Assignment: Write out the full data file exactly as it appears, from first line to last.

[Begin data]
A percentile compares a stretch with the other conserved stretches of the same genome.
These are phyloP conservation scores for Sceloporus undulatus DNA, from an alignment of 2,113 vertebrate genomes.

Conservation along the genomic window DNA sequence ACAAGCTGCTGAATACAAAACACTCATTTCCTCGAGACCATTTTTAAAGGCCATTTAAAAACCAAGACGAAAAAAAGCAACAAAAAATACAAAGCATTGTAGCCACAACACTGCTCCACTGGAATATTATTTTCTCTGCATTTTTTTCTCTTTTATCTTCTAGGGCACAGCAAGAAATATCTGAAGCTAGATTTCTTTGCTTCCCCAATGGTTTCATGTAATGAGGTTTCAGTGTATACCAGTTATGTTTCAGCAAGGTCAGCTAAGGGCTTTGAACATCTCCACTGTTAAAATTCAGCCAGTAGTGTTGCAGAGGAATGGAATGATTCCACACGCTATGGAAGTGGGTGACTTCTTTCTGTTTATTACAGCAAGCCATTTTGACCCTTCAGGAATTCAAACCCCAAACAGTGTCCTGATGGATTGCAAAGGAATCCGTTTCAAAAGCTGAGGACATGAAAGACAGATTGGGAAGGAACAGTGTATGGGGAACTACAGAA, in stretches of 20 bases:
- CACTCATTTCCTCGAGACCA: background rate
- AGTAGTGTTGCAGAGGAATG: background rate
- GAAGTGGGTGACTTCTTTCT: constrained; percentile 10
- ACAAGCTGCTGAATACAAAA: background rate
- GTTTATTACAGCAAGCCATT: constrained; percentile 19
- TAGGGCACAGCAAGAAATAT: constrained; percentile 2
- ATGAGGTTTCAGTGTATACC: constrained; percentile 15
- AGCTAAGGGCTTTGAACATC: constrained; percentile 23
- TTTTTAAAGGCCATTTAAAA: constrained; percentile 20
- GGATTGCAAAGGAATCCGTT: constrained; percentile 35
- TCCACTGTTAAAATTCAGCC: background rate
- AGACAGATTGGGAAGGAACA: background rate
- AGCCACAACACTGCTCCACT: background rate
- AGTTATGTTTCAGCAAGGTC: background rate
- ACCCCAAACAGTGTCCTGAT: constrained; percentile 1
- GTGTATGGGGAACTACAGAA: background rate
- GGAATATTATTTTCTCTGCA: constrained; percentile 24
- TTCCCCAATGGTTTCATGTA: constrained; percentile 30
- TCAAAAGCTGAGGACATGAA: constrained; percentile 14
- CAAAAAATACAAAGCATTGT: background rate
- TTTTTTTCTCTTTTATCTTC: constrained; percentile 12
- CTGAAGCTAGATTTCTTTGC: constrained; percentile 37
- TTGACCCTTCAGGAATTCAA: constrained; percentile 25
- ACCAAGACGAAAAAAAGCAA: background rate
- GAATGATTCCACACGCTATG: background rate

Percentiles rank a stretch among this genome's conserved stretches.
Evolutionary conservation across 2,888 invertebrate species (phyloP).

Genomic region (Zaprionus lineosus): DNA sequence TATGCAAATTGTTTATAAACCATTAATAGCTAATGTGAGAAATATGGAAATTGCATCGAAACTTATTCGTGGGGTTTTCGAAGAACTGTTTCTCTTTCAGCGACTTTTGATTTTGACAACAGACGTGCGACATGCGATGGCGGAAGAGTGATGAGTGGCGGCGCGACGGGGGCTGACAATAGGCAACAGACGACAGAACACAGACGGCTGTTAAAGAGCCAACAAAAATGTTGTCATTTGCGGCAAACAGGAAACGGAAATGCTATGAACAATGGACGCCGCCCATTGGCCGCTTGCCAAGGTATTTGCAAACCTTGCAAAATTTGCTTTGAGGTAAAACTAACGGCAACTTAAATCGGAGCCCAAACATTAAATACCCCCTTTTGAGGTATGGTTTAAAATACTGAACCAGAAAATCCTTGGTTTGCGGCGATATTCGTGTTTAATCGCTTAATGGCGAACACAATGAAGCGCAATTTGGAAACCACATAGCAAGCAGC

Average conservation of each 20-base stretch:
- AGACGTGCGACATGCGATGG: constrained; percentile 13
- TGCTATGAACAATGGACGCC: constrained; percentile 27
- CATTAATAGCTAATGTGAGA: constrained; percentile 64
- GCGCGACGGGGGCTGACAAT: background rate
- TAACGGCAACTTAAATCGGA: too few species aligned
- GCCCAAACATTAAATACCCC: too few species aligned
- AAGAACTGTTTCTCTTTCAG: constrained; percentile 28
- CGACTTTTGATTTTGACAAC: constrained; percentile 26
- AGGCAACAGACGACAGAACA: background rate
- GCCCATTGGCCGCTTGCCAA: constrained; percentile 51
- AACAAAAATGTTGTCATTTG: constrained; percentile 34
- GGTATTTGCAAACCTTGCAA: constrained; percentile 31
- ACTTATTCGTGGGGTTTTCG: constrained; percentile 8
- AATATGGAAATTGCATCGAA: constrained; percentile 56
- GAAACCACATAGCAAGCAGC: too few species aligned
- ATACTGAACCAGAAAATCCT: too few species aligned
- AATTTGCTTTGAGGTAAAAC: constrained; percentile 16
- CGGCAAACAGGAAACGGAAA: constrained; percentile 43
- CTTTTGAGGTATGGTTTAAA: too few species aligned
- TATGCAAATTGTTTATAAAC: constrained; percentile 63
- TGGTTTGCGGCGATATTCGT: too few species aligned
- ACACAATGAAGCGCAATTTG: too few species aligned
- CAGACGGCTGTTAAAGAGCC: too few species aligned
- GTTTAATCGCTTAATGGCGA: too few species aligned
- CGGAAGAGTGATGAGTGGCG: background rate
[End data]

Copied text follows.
A percentile compares a stretch with the other conserved stretches of the same genome.
These are phyloP conservation scores for Sceloporus undulatus DNA, from an alignment of 2,113 vertebrate genomes.

Conservation along the genomic window DNA sequence ACAAGCTGCTGAATACAAAACACTCATTTCCTCGAGACCATTTTTAAAGGCCATTTAAAAACCAAGACGAAAAAAAGCAACAAAAAATACAAAGCATTGTAGCCACAACACTGCTCCACTGGAATATTATTTTCTCTGCATTTTTTTCTCTTTTATCTTCTAGGGCACAGCAAGAAATATCTGAAGCTAGATTTCTTTGCTTCCCCAATGGTTTCATGTAATGAGGTTTCAGTGTATACCAGTTATGTTTCAGCAAGGTCAGCTAAGGGCTTTGAACATCTCCACTGTTAAAATTCAGCCAGTAGTGTTGCAGAGGAATGGAATGATTCCACACGCTATGGAAGTGGGTGACTTCTTTCTGTTTATTACAGCAAGCCATTTTGACCCTTCAGGAATTCAAACCCCAAACAGTGTCCTGATGGATTGCAAAGGAATCCGTTTCAAAAGCTGAGGACATGAAAGACAGATTGGGAAGGAACAGTGTATGGGGAACTACAGAA, in stretches of 20 bases:
- CACTCATTTCCTCGAGACCA: background rate
- AGTAGTGTTGCAGAGGAATG: background rate
- GAAGTGGGTGACTTCTTTCT: constrained; percentile 10
- ACAAGCTGCTGAATACAAAA: background rate
- GTTTATTACAGCAAGCCATT: constrained; percentile 19
- TAGGGCACAGCAAGAAATAT: constrained; percentile 2
- ATGAGGTTTCAGTGTATACC: constrained; percentile 15
- AGCTAAGGGCTTTGAACATC: constrained; percentile 23
- TTTTTAAAGGCCATTTAAAA: constrained; percentile 20
- GGATTGCAAAGGAATCCGTT: constrained; percentile 35
- TCCACTGTTAAAATTCAGCC: background rate
- AGACAGATTGGGAAGGAACA: background rate
- AGCCACAACACTGCTCCACT: background rate
- AGTTATGTTTCAGCAAGGTC: background rate
- ACCCCAAACAGTGTCCTGAT: constrained; percentile 1
- GTGTATGGGGAACTACAGAA: background rate
- GGAATATTATTTTCTCTGCA: constrained; percentile 24
- TTCCCCAATGGTTTCATGTA: constrained; percentile 30
- TCAAAAGCTGAGGACATGAA: constrained; percentile 14
- CAAAAAATACAAAGCATTGT: background rate
- TTTTTTTCTCTTTTATCTTC: constrained; percentile 12
- CTGAAGCTAGATTTCTTTGC: constrained; percentile 37
- TTGACCCTTCAGGAATTCAA: constrained; percentile 25
- ACCAAGACGAAAAAAAGCAA: background rate
- GAATGATTCCACACGCTATG: background rate

Percentiles rank a stretch among this genome's conserved stretches.
Evolutionary conservation across 2,888 invertebrate species (phyloP).

Genomic region (Zaprionus lineosus): DNA sequence TATGCAAATTGTTTATAAACCATTAATAGCTAATGTGAGAAATATGGAAATTGCATCGAAACTTATTCGTGGGGTTTTCGAAGAACTGTTTCTCTTTCAGCGACTTTTGATTTTGACAACAGACGTGCGACATGCGATGGCGGAAGAGTGATGAGTGGCGGCGCGACGGGGGCTGACAATAGGCAACAGACGACAGAACACAGACGGCTGTTAAAGAGCCAACAAAAATGTTGTCATTTGCGGCAAACAGGAAACGGAAATGCTATGAACAATGGACGCCGCCCATTGGCCGCTTGCCAAGGTATTTGCAAACCTTGCAAAATTTGCTTTGAGGTAAAACTAACGGCAACTTAAATCGGAGCCCAAACATTAAATACCCCCTTTTGAGGTATGGTTTAAAATACTGAACCAGAAAATCCTTGGTTTGCGGCGATATTCGTGTTTAATCGCTTAATGGCGAACACAATGAAGCGCAATTTGGAAACCACATAGCAAGCAGC

Average conservation of each 20-base stretch:
- AGACGTGCGACATGCGATGG: constrained; percentile 13
- TGCTATGAACAATGGACGCC: constrained; percentile 27
- CATTAATAGCTAATGTGAGA: constrained; percentile 64
- GCGCGACGGGGGCTGACAAT: background rate
- TAACGGCAACTTAAATCGGA: too few species aligned
- GCCCAAACATTAAATACCCC: too few species aligned
- AAGAACTGTTTCTCTTTCAG: constrained; percentile 28
- CGACTTTTGATTTTGACAAC: constrained; percentile 26
- AGGCAACAGACGACAGAACA: background rate
- GCCCATTGGCCGCTTGCCAA: constrained; percentile 51
- AACAAAAATGTTGTCATTTG: constrained; percentile 34
- GGTATTTGCAAACCTTGCAA: constrained; percentile 31
- ACTTATTCGTGGGGTTTTCG: constrained; percentile 8
- AATATGGAAATTGCATCGAA: constrained; percentile 56
- GAAACCACATAGCAAGCAGC: too few species aligned
- ATACTGAACCAGAAAATCCT: too few species aligned
- AATTTGCTTTGAGGTAAAAC: constrained; percentile 16
- CGGCAAACAGGAAACGGAAA: constrained; percentile 43
- CTTTTGAGGTATGGTTTAAA: too few species aligned
- TATGCAAATTGTTTATAAAC: constrained; percentile 63
- TGGTTTGCGGCGATATTCGT: too few species aligned
- ACACAATGAAGCGCAATTTG: too few species aligned
- CAGACGGCTGTTAAAGAGCC: too few species aligned
- GTTTAATCGCTTAATGGCGA: too few species aligned
- CGGAAGAGTGATGAGTGGCG: background rate